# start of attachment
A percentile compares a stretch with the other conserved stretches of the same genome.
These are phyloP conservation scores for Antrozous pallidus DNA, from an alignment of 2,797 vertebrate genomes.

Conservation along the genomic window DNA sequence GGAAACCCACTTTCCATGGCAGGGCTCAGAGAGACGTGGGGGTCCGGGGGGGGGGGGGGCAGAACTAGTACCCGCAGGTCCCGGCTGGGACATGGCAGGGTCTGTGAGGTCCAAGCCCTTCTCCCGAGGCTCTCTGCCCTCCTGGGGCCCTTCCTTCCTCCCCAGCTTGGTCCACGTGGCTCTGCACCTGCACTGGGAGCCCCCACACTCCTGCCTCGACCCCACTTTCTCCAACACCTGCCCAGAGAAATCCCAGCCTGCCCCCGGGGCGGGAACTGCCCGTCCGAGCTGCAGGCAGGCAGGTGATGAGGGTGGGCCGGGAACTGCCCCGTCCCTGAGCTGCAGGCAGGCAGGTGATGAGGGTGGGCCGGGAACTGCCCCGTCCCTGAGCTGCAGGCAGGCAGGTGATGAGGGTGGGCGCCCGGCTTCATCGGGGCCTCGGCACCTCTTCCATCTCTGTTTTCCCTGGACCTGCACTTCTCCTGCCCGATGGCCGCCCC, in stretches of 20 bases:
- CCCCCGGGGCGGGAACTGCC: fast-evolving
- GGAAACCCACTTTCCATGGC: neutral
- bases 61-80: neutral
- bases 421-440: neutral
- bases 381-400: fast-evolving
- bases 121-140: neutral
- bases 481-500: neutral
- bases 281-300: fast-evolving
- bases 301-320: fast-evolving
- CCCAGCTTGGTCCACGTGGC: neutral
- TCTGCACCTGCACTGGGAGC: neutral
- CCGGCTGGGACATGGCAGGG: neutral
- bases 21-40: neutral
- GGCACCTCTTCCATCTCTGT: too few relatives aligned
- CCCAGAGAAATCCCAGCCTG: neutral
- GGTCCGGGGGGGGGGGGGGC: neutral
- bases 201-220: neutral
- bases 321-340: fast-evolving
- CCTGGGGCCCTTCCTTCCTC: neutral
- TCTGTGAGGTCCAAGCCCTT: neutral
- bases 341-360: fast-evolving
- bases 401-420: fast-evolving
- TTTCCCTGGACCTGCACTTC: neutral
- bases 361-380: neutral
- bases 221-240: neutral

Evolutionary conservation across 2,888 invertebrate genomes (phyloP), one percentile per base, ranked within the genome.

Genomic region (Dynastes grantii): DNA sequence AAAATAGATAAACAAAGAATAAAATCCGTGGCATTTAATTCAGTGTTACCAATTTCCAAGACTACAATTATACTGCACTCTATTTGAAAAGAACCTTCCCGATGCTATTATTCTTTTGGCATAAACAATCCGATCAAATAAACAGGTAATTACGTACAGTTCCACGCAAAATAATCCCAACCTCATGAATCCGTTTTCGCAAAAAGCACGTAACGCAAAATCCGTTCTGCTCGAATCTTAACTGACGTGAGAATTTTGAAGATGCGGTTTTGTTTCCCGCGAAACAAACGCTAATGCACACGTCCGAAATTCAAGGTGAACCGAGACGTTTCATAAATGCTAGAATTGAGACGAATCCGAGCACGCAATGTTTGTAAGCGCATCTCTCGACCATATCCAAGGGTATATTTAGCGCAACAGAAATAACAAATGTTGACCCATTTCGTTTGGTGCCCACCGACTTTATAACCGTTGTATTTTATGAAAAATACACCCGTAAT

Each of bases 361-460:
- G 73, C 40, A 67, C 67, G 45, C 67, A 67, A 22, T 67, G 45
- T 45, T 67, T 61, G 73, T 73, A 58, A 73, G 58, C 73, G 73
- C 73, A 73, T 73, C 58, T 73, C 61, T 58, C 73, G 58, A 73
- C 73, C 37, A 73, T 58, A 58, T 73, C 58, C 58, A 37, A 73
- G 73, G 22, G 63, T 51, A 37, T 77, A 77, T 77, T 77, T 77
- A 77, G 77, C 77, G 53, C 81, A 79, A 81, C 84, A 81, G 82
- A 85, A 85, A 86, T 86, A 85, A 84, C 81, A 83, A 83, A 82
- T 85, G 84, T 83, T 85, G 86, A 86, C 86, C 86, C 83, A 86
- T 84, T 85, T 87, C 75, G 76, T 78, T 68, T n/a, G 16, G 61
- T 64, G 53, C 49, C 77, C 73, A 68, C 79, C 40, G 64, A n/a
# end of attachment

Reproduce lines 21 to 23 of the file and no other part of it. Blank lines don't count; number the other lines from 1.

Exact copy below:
- bases 321-340: fast-evolving
- CCTGGGGCCCTTCCTTCCTC: neutral
- TCTGTGAGGTCCAAGCCCTT: neutral